The West Side holds the Garfield Park Conservatory, one of the largest collections of tropical plants of any US city. Prominent Latino cultural attractions found here include Humboldt Park’s Institute of Puerto Rican Arts and Puerto Rican Day Parade, as well as the National Museum of Mexican Art and St. Adalbert’s Church in Pilsen. The Near West Side holds the University of Illinois at Chicago and television production company of Oprah Winfrey’s Harpo Studios. The Chicago Bulls and Chicago Blackhawks play on Madison Street.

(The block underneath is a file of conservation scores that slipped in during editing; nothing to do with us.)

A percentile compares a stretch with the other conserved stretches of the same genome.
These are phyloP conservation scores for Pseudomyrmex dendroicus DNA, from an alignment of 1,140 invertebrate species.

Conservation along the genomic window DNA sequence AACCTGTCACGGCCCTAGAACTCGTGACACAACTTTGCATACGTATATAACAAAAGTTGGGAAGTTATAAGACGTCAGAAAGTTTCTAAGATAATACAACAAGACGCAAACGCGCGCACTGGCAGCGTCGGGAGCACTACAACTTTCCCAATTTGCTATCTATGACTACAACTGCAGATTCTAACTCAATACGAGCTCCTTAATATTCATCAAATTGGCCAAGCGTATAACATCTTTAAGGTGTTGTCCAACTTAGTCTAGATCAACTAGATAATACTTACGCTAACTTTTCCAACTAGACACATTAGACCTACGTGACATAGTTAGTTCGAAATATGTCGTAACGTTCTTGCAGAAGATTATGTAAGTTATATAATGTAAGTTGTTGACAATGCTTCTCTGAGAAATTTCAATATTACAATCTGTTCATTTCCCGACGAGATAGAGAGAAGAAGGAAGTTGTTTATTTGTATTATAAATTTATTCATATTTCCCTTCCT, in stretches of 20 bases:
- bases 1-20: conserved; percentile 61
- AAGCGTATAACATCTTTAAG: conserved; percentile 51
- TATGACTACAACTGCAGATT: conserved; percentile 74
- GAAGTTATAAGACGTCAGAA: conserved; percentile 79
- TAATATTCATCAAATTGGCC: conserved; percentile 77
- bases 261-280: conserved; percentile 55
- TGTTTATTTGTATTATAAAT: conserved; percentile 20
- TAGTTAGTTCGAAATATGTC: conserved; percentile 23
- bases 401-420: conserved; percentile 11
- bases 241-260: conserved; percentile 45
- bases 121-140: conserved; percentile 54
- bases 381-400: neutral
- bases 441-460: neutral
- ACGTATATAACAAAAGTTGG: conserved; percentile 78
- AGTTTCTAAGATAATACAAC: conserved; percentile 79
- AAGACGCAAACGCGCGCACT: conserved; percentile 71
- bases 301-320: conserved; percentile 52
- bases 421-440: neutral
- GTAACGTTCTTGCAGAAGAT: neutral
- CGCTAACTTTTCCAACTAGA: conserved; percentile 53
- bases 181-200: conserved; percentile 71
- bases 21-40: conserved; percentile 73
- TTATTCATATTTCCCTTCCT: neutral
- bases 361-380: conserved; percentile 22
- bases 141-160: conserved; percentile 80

In 2008, Chicago attracted 32.4 million domestic leisure travelers, 11.7 million domestic business travelers and 1.3 million overseas visitors. These visitors contributed more than US$11.8 billion to Chicago’s economy. Upscale shopping along the Magnificent Mile and State Street, thousands of restaurants, as well as Chicago’s eminent architecture, continue to draw tourists. The city is the United States’ third-largest convention destination. A 2011 study by Walk Score ranked Chicago the fourth most walkable of fifty largest cities in the United States. Most conventions are held at McCormick Place, just south of Soldier Field. The historic Chicago Cultural Center (1897), originally serving as the Chicago Public Library, now houses the city’s Visitor Information Center, galleries and exhibit halls. The ceiling of its Preston Bradley Hall includes a 38 ft (12 m) Tiffany glass dome. Grant Park holds Millennium Park, Buckingham Fountain (1927), and the Art Institute of Chicago. The park also hosts the annual Taste of Chicago festival. In Millennium Park, there is the reflective Cloud Gate sculpture. Also, an outdoor restaurant transforms into an ice rink in the winter season. Two tall glass sculptures make up the Crown Fountain. The fountain’s two towers display visual effects from LED images of Chicagoans’ faces, along with water spouting from their lips. Frank Gehry’s detailed, stainless steel band shell, the Jay Pritzker Pavilion, hosts the classical Grant Park Music Festival concert series. Behind the pavilion’s stage is the Harris Theater for Music and Dance, an indoor venue for mid-sized performing arts companies, including the Chicago Opera Theater and Music of the Baroque.